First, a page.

Houston ML Baseball No Immaculate Conception

Marty Marion & Bill McCurdy (2003)
Even later in life, Marty didn’t talk much about his 1960 negotiations with Judge Roy Hofheinz.

The expansion of major league baseball into Houston as a decision back in 1960 proved to be anything but an immaculate conception as the gestation period into the city’s first 1962 season bogged down in something as more than a pillow fight between MLB owner Judge Roy Hofheinz and the Houston Sports Association and President Marty Marion of the Houston Buffs over the former’s purchase of the latter’s minor league territorial ownership rights in the Houston area.

The following side-bar column by iconic Houston writer Clark Nealon in the November 9, 1960 edition of The Sporting News nails the salient issues of disagreement in a beautiful exercise in word economy. If you need to hear it expressed any shorter and more simply, just keep in mind the familiar lead actors in this all so common tale. Their Names are Ego, Power, and Money. How simple is that prescription for any safe predictions on the outcomes? This play of fortune was about as mysterious as the unfolding of a contemporary Dwayne Johnson action figure hero movie.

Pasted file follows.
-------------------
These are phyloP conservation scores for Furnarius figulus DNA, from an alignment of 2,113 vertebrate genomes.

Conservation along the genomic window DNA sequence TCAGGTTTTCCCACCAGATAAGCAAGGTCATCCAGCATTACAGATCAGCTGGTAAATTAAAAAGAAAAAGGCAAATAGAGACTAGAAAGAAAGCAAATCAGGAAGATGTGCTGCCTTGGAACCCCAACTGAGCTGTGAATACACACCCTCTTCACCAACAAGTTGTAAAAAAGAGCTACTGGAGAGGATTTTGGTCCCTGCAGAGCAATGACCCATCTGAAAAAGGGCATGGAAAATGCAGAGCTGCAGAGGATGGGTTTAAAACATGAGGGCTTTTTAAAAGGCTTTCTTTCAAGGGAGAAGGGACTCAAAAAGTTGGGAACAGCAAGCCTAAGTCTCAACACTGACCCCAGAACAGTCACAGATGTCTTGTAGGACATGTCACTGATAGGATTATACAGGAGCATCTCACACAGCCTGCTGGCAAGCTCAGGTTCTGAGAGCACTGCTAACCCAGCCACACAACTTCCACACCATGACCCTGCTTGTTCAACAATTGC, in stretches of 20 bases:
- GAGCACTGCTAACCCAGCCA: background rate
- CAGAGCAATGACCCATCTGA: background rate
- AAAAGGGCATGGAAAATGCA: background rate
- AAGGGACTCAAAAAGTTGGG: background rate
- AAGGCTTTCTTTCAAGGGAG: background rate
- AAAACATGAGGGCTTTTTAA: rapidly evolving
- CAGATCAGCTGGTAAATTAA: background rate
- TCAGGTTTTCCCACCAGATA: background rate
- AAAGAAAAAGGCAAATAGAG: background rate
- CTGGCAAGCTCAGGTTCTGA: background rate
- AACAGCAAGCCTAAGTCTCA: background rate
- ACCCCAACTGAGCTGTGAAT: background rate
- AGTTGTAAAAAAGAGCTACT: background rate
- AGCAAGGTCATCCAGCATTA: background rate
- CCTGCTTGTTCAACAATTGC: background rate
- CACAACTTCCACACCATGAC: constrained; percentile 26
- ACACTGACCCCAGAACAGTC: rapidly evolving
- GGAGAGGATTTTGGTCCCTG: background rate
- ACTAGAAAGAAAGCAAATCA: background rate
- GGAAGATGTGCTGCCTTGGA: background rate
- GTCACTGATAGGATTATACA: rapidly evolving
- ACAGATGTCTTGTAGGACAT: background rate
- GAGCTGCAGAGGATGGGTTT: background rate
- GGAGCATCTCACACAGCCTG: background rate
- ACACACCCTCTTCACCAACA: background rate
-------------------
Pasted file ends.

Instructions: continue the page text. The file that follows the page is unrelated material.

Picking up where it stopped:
As a result of the acrimony that evolved between Hofheinz and Marion, any plans to use Buff Stadium as the temporary home of the new NL club until the domed stadium were completed ~ and any long-range plan to keep “Buffalos/Buffs” as the mascot of Houston in the big leagues ~ were both destroyed ~ even if Judge Roy Hofheinz’s ego never seriously intended to pass on this opportunity to put his own original imprint upon them in the first place. Now he simply had new cause to abandon that veiled salute to the sixty plus years old Houston “Buffs” tradition.

 

 

******************************

Bill McCurdy

Principal Writer, Editor, Publisher

 

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